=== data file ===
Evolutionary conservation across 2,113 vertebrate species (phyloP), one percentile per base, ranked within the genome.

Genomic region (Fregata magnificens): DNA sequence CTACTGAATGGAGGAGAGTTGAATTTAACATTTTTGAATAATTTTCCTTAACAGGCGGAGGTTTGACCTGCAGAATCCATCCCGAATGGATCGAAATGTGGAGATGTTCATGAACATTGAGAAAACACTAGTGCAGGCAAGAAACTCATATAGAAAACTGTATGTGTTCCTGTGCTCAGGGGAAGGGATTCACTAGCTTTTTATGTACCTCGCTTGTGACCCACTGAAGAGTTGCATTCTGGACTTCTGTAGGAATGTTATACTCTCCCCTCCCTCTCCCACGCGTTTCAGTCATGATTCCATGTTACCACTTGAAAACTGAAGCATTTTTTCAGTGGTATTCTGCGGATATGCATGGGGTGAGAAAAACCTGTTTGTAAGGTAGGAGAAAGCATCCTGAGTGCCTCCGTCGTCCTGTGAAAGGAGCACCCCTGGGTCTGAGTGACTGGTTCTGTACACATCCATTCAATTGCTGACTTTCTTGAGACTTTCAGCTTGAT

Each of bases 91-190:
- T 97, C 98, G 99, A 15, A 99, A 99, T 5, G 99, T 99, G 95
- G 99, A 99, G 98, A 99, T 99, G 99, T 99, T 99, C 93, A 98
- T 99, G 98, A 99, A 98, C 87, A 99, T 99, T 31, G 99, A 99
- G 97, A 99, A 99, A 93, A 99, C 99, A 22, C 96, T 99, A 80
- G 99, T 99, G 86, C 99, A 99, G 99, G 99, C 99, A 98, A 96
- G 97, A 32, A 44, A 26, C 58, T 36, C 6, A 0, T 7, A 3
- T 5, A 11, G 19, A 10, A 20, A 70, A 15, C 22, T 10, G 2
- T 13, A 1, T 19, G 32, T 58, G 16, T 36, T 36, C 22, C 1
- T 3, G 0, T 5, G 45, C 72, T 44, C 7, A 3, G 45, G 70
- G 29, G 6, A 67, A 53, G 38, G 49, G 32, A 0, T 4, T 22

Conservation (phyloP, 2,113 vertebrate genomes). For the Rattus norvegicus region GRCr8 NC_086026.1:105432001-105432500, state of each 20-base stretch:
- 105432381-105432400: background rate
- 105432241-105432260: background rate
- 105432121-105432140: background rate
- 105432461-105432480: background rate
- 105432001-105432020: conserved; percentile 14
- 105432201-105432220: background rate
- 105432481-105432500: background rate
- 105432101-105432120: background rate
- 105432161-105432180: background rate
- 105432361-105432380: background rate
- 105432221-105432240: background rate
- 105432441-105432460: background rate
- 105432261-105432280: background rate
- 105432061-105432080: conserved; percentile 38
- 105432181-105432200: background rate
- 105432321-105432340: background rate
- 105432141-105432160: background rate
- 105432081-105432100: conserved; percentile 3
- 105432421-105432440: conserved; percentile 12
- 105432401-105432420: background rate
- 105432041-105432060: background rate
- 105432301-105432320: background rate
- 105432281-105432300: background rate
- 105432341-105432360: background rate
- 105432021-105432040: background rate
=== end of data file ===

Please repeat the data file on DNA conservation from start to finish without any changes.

Evolutionary conservation across 2,113 vertebrate species (phyloP), one percentile per base, ranked within the genome.

Genomic region (Fregata magnificens): DNA sequence CTACTGAATGGAGGAGAGTTGAATTTAACATTTTTGAATAATTTTCCTTAACAGGCGGAGGTTTGACCTGCAGAATCCATCCCGAATGGATCGAAATGTGGAGATGTTCATGAACATTGAGAAAACACTAGTGCAGGCAAGAAACTCATATAGAAAACTGTATGTGTTCCTGTGCTCAGGGGAAGGGATTCACTAGCTTTTTATGTACCTCGCTTGTGACCCACTGAAGAGTTGCATTCTGGACTTCTGTAGGAATGTTATACTCTCCCCTCCCTCTCCCACGCGTTTCAGTCATGATTCCATGTTACCACTTGAAAACTGAAGCATTTTTTCAGTGGTATTCTGCGGATATGCATGGGGTGAGAAAAACCTGTTTGTAAGGTAGGAGAAAGCATCCTGAGTGCCTCCGTCGTCCTGTGAAAGGAGCACCCCTGGGTCTGAGTGACTGGTTCTGTACACATCCATTCAATTGCTGACTTTCTTGAGACTTTCAGCTTGAT

Each of bases 91-190:
- T 97, C 98, G 99, A 15, A 99, A 99, T 5, G 99, T 99, G 95
- G 99, A 99, G 98, A 99, T 99, G 99, T 99, T 99, C 93, A 98
- T 99, G 98, A 99, A 98, C 87, A 99, T 99, T 31, G 99, A 99
- G 97, A 99, A 99, A 93, A 99, C 99, A 22, C 96, T 99, A 80
- G 99, T 99, G 86, C 99, A 99, G 99, G 99, C 99, A 98, A 96
- G 97, A 32, A 44, A 26, C 58, T 36, C 6, A 0, T 7, A 3
- T 5, A 11, G 19, A 10, A 20, A 70, A 15, C 22, T 10, G 2
- T 13, A 1, T 19, G 32, T 58, G 16, T 36, T 36, C 22, C 1
- T 3, G 0, T 5, G 45, C 72, T 44, C 7, A 3, G 45, G 70
- G 29, G 6, A 67, A 53, G 38, G 49, G 32, A 0, T 4, T 22

Conservation (phyloP, 2,113 vertebrate genomes). For the Rattus norvegicus region GRCr8 NC_086026.1:105432001-105432500, state of each 20-base stretch:
- 105432381-105432400: background rate
- 105432241-105432260: background rate
- 105432121-105432140: background rate
- 105432461-105432480: background rate
- 105432001-105432020: conserved; percentile 14
- 105432201-105432220: background rate
- 105432481-105432500: background rate
- 105432101-105432120: background rate
- 105432161-105432180: background rate
- 105432361-105432380: background rate
- 105432221-105432240: background rate
- 105432441-105432460: background rate
- 105432261-105432280: background rate
- 105432061-105432080: conserved; percentile 38
- 105432181-105432200: background rate
- 105432321-105432340: background rate
- 105432141-105432160: background rate
- 105432081-105432100: conserved; percentile 3
- 105432421-105432440: conserved; percentile 12
- 105432401-105432420: background rate
- 105432041-105432060: background rate
- 105432301-105432320: background rate
- 105432281-105432300: background rate
- 105432341-105432360: background rate
- 105432021-105432040: background rate